For an event labelled as a Consumer Electronics Show, there are a lot of products in the business and enterprise categories that can be found. I have been able to lay out a plan across my four days on the ground to bring you news in this area from a consumer focused show.
Here are some of the key areas I will be looking into while I am at the event.
We already know that the smart speaker market is dominated by Amazon with Google and Microsoft playing catchup. As I wrote recently, just having one of these speakers in your office can drastically increase your usage of the service. It looks like other companies are starting to build up their own voice control capabilities into their products or using existing ecosystems to add that option to their services.
Internet of Things (IoT)
This category has been growing for some time now, and ranges from simple devices that connect various items to the Internet to collect data and those with much more detailed capabilities. One area that was big at CES 2017: secure routers that help provide security to the IoT devices that do not have that ability built in. By learning the data patterns, these routers could recognize when attached devices might not be doing what you expect them to do.
The overall IoT push continues in the name of saving money and resources in the enterprise or business organization. These products now cover a wide range of services from the aforementioned data collection, security, and environmental sensors. In addition to these capabilities, new product/service categories are emerging that provide tools to collate and analyze all of this information so it can be turned into actionable data. That, in turn, helps to automate processes so that companies get a return on the infrastructure investment.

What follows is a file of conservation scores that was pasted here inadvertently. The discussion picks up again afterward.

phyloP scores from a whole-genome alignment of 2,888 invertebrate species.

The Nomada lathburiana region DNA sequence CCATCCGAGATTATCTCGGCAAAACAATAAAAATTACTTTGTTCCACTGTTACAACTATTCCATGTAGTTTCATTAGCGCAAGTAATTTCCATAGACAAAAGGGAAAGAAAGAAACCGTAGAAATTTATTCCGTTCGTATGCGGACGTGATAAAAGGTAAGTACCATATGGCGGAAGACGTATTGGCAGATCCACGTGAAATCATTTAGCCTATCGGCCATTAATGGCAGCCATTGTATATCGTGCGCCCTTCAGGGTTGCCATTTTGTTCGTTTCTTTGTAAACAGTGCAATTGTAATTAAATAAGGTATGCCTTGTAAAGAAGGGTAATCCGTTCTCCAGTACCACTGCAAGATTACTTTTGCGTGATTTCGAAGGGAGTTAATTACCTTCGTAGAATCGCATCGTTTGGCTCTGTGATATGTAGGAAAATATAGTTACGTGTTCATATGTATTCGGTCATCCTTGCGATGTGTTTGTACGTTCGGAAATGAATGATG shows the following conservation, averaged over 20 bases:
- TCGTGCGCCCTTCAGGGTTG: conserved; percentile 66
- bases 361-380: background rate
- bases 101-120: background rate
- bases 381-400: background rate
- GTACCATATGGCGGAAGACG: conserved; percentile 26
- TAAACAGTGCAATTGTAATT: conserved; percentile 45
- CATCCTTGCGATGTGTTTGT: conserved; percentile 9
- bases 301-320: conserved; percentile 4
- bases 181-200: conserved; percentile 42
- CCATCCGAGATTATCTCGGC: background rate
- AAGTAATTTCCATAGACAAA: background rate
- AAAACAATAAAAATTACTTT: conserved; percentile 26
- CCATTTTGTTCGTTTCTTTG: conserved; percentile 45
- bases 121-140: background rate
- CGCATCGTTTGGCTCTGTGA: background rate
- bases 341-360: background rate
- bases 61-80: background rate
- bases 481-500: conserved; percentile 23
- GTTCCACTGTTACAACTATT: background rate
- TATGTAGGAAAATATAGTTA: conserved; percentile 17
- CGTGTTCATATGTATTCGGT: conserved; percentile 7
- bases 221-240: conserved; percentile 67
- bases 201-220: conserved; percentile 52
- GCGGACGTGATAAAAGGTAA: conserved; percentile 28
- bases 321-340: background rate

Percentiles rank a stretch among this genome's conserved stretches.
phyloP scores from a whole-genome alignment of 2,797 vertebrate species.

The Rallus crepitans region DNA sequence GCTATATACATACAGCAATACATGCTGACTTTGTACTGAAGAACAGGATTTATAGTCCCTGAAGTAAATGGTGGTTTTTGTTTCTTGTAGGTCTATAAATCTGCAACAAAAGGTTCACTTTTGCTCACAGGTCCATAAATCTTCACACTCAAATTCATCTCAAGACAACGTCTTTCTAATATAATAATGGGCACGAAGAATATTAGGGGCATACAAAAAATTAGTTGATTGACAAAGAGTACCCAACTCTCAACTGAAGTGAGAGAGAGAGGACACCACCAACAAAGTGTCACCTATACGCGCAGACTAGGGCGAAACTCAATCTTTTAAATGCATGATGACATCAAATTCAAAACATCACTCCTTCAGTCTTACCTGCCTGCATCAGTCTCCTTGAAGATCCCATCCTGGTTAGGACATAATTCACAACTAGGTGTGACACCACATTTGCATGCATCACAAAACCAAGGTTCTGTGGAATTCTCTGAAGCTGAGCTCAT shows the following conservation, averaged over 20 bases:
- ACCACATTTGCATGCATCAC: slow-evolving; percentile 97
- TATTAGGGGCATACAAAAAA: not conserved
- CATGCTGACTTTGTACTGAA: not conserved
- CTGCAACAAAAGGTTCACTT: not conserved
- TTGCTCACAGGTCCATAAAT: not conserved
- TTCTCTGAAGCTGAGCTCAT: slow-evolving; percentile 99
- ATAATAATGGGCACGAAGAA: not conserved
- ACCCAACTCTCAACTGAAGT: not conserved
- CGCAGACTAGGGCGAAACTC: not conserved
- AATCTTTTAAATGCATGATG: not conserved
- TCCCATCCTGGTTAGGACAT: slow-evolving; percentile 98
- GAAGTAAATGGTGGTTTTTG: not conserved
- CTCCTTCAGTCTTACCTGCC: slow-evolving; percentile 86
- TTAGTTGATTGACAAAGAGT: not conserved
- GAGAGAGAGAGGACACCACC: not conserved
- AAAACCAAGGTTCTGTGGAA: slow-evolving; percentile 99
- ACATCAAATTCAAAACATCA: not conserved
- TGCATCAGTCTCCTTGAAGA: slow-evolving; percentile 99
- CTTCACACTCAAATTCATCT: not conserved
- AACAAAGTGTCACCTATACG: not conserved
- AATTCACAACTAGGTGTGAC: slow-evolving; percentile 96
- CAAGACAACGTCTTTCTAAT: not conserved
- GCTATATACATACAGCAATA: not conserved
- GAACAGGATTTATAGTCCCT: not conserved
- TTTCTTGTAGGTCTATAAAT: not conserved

Artificial Intelligence (AI)/ Machine Learning (ML)
These behind-the-scenes technologies impact nearly every service that can be used today in business and enterprise applications. Last year, I wrote about how Microsoft approaches AI as an invisible force behind the smart services they offer customers. Other companies take the same approach, and the mentions about AI and ML in the Consumer Electronics Show 2018 email flow have been very frequent. One company is even demoing an emotion chip for robots and AI machines. While that particular deployment reminds me of the Star Trek movie where Data installs his own emotion chip, I’m very interested to see this among all of the AI/ML items on my list, and if it has a true impact on those applications.
Cyber and Physical Security
This is a category that has a lot of crossover with the AI/ML and IoT categories above, and several vendors are showing off products and services that enhance these two approaches to security. Included among this category are traditional networking companies like Netgear and new offerings of Private and On-Premises Cloud services to compete with the big three (AWS, Google, and Microsoft).
Making sure you can do business with every potential customer is an important approach to your products and services. Translation tech brings together machine learning, artificial intelligence and speech as a primary interface. One of the companies I plan to visit has what appears to be a universal voice translator, and another one appears capable of translating sign language.
Odds And Ends
Some other odd areas I have planned to check out include: wireless charging, turning tactile surfaces into touch interfaces, co-working spaces, ergonomic furniture, and docking stations. The needs of a mobile workforce create the demand for technologies that make those employees more productive when they are on the go and when they drop in for a recharge before heading back out again. There are even a couple of companies touting Augmented, Virtual, and Mixed Reality solutions for enterprise/business related work.
Stay tuned here at ITPro Today and on my Twitter account (@WinObs) for our coverage throughout the Consumer Electronics Show 2018.